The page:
This month is Building Safety Month, as recognized by the International Code Council (ICC).
Urban Renewal meets New Urbanism in Utah
Hamlet Homes is contributing to the downtown revitalization of Murray, Utah with Inverness Square, a community that embraces the principles of New Urbanism.
In Murray, Utah, where smokestacks once dotted the horizon, a new residential community has set the bar higher in the city's downtown revitalization campaign. Inverness Square, a 119-unit townhouse development by Murray-based Hamlet Homes, employs New Urbanist principles. It's pedestrian-friendly, located near such amenities as a commuter light-rail station, the city's historic district, parks, schools, shopping, biking/walking trails and a new hospital; features attractive elevations and streetscapes; and offers cutting-edge, broadband fiber-optic technology to provide television, phone and Internet services to residents.
Federal-style, brick and stucco elevations at Inverness Square are reminiscent of rowhomes in Baltimore and Boston. Wide sidewalks and tree-lined streets help foster a sense of community.
Part of the Salt Lake City metropolitan area, Murray is like many small cities in that it has a scarcity of undeveloped land — though unlike most, it also has stunning views of the Wasatch Range of the Rocky Mountains. More than 100 years old, Murray was once home to steel smelters and brick foundries. The abandoned industrial buildings have created an urban blight that city officials wish to eradicate, as set forth in their 2003 General Plan. Michael Brodsky, CEO of Hamlet Homes, and his team met several times with city planners to help formulate their vision for new housing, which incorporated elements of New Urbanism.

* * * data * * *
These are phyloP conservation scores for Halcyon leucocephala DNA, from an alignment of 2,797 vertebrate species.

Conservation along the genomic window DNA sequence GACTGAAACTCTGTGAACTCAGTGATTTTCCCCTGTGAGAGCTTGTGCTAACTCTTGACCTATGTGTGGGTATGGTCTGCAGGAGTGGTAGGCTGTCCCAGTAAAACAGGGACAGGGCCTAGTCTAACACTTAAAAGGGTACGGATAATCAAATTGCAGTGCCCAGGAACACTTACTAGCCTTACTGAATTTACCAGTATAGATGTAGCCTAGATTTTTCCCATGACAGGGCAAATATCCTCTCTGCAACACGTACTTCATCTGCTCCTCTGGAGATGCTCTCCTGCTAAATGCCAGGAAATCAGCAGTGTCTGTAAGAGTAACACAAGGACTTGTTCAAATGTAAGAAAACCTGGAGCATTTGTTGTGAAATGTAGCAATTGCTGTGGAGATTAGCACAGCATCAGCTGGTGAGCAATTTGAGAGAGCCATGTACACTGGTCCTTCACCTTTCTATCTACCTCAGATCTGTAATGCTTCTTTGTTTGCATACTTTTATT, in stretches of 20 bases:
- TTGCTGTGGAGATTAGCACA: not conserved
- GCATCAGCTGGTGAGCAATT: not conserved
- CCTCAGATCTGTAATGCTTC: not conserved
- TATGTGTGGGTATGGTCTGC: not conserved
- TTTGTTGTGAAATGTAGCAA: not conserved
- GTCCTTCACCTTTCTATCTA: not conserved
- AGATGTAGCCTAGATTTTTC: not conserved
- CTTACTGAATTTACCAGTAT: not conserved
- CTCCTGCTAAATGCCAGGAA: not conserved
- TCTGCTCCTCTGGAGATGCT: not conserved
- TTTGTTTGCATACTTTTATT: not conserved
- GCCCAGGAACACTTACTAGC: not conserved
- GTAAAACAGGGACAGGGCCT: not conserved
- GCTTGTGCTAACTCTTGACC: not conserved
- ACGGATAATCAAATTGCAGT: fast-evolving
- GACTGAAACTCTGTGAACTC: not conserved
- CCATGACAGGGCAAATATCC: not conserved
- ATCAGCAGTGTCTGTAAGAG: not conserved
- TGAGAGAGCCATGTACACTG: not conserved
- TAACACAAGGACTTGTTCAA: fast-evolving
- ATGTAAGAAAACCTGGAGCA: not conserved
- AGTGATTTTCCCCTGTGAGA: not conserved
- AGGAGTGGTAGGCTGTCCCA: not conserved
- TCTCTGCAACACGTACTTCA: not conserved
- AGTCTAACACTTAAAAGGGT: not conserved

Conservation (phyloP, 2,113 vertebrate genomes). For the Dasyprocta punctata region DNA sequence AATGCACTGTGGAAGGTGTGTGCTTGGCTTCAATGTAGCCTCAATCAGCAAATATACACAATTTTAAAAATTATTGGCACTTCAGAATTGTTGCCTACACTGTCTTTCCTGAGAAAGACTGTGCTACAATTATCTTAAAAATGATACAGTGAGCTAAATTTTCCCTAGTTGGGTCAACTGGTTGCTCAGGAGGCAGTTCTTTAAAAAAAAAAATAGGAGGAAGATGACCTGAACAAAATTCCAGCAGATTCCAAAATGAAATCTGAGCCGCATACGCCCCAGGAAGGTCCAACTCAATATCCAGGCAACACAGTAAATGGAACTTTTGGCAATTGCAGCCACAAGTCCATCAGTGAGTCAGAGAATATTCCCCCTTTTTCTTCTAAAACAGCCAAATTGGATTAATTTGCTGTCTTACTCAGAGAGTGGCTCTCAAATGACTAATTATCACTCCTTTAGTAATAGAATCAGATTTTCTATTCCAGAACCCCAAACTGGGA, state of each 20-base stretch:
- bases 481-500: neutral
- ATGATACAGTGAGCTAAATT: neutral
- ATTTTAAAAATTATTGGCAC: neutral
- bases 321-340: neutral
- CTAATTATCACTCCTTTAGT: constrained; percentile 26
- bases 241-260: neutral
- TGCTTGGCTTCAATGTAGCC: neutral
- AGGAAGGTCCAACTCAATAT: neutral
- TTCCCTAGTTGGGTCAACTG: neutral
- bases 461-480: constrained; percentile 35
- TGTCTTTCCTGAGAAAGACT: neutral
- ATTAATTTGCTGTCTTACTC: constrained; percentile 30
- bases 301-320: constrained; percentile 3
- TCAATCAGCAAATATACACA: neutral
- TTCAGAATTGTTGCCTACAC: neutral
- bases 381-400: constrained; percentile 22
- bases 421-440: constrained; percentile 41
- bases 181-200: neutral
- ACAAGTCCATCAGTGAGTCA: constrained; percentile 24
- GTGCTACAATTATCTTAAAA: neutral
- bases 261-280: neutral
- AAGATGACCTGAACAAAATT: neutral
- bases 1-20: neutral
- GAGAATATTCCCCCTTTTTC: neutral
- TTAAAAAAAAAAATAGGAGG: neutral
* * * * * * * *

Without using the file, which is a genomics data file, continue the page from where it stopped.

In addition to its proximity to the TRAX light-rail station, the community is a short drive from Interstate 15 and two blocks from the new Intermountain Medical Center, a flagship hospital that is establishing a sizable employment base in Murray, says David Irwin, vice president of sales and marketing for Hamlet Homes.
Buyers and city planners have given Inverness Square a warm reception. Sales started in fall 2005 and models opened in April 2006. The development is now sold out at 119 units.
"Hamlet Homes has built probably four multifamily housing projects in Murray, and they've gained the respect of our city council," says Keith Snarr, the city's economic development director.
Most of the land for Inverness Square was a former brownfield occupied by a trucking and construction equipment operation. Once that site was under contract, Hamlet assembled several adjacent parcels and worked with the city to modify its density requirements "and do a little bit higher density than their normal zoning," Irwin says.
Hamlet cleaned up the site under the Utah Department of Environmental Quality's (UDEQ) voluntary cleanup program, a streamlined, regulatory-friendly process that encourages redevelopment of brownfields and other impacted sites. Any contaminants not removed from the site were buried beneath the road base and capped with asphalt. "The cleanup was regulated, approved and certified by UDEQ," says Irwin. "It was a process that consumers could understand and feel safe and comfortable with."